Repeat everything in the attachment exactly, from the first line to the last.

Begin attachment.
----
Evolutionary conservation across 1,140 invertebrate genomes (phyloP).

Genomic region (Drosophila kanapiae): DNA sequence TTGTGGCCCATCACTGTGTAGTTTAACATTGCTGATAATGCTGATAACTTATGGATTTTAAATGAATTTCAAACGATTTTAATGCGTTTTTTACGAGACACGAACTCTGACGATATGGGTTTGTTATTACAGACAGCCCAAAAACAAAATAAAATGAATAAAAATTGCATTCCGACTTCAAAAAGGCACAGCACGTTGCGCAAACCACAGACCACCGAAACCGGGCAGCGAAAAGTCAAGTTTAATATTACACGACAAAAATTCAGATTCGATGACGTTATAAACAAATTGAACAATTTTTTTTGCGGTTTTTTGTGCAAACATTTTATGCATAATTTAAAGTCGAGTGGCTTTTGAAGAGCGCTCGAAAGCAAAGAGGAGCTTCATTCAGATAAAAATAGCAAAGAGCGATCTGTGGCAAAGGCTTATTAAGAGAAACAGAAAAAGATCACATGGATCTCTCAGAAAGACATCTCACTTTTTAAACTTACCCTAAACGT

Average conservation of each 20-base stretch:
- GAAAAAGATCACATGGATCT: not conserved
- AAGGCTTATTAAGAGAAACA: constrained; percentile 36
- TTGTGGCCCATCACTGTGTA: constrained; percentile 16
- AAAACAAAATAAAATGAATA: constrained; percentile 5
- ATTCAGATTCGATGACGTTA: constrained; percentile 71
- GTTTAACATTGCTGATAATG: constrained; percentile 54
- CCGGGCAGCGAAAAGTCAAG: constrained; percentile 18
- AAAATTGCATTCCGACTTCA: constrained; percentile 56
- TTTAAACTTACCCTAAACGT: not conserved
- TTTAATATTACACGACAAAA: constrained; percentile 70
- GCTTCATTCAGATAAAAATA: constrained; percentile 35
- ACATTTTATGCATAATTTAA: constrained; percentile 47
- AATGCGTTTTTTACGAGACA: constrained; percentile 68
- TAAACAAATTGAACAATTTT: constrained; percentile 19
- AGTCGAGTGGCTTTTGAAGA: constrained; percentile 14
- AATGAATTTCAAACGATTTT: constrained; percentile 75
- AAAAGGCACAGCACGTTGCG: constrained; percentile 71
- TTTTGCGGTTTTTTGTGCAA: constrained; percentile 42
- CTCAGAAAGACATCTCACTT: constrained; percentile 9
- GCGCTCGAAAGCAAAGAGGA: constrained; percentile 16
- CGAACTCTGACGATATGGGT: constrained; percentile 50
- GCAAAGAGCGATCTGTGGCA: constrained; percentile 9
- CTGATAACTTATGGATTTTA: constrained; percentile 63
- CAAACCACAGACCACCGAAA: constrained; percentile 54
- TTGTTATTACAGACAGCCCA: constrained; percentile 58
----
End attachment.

Evolutionary conservation across 1,140 invertebrate genomes (phyloP).

Genomic region (Drosophila kanapiae): DNA sequence TTGTGGCCCATCACTGTGTAGTTTAACATTGCTGATAATGCTGATAACTTATGGATTTTAAATGAATTTCAAACGATTTTAATGCGTTTTTTACGAGACACGAACTCTGACGATATGGGTTTGTTATTACAGACAGCCCAAAAACAAAATAAAATGAATAAAAATTGCATTCCGACTTCAAAAAGGCACAGCACGTTGCGCAAACCACAGACCACCGAAACCGGGCAGCGAAAAGTCAAGTTTAATATTACACGACAAAAATTCAGATTCGATGACGTTATAAACAAATTGAACAATTTTTTTTGCGGTTTTTTGTGCAAACATTTTATGCATAATTTAAAGTCGAGTGGCTTTTGAAGAGCGCTCGAAAGCAAAGAGGAGCTTCATTCAGATAAAAATAGCAAAGAGCGATCTGTGGCAAAGGCTTATTAAGAGAAACAGAAAAAGATCACATGGATCTCTCAGAAAGACATCTCACTTTTTAAACTTACCCTAAACGT

Average conservation of each 20-base stretch:
- GAAAAAGATCACATGGATCT: not conserved
- AAGGCTTATTAAGAGAAACA: constrained; percentile 36
- TTGTGGCCCATCACTGTGTA: constrained; percentile 16
- AAAACAAAATAAAATGAATA: constrained; percentile 5
- ATTCAGATTCGATGACGTTA: constrained; percentile 71
- GTTTAACATTGCTGATAATG: constrained; percentile 54
- CCGGGCAGCGAAAAGTCAAG: constrained; percentile 18
- AAAATTGCATTCCGACTTCA: constrained; percentile 56
- TTTAAACTTACCCTAAACGT: not conserved
- TTTAATATTACACGACAAAA: constrained; percentile 70
- GCTTCATTCAGATAAAAATA: constrained; percentile 35
- ACATTTTATGCATAATTTAA: constrained; percentile 47
- AATGCGTTTTTTACGAGACA: constrained; percentile 68
- TAAACAAATTGAACAATTTT: constrained; percentile 19
- AGTCGAGTGGCTTTTGAAGA: constrained; percentile 14
- AATGAATTTCAAACGATTTT: constrained; percentile 75
- AAAAGGCACAGCACGTTGCG: constrained; percentile 71
- TTTTGCGGTTTTTTGTGCAA: constrained; percentile 42
- CTCAGAAAGACATCTCACTT: constrained; percentile 9
- GCGCTCGAAAGCAAAGAGGA: constrained; percentile 16
- CGAACTCTGACGATATGGGT: constrained; percentile 50
- GCAAAGAGCGATCTGTGGCA: constrained; percentile 9
- CTGATAACTTATGGATTTTA: constrained; percentile 63
- CAAACCACAGACCACCGAAA: constrained; percentile 54
- TTGTTATTACAGACAGCCCA: constrained; percentile 58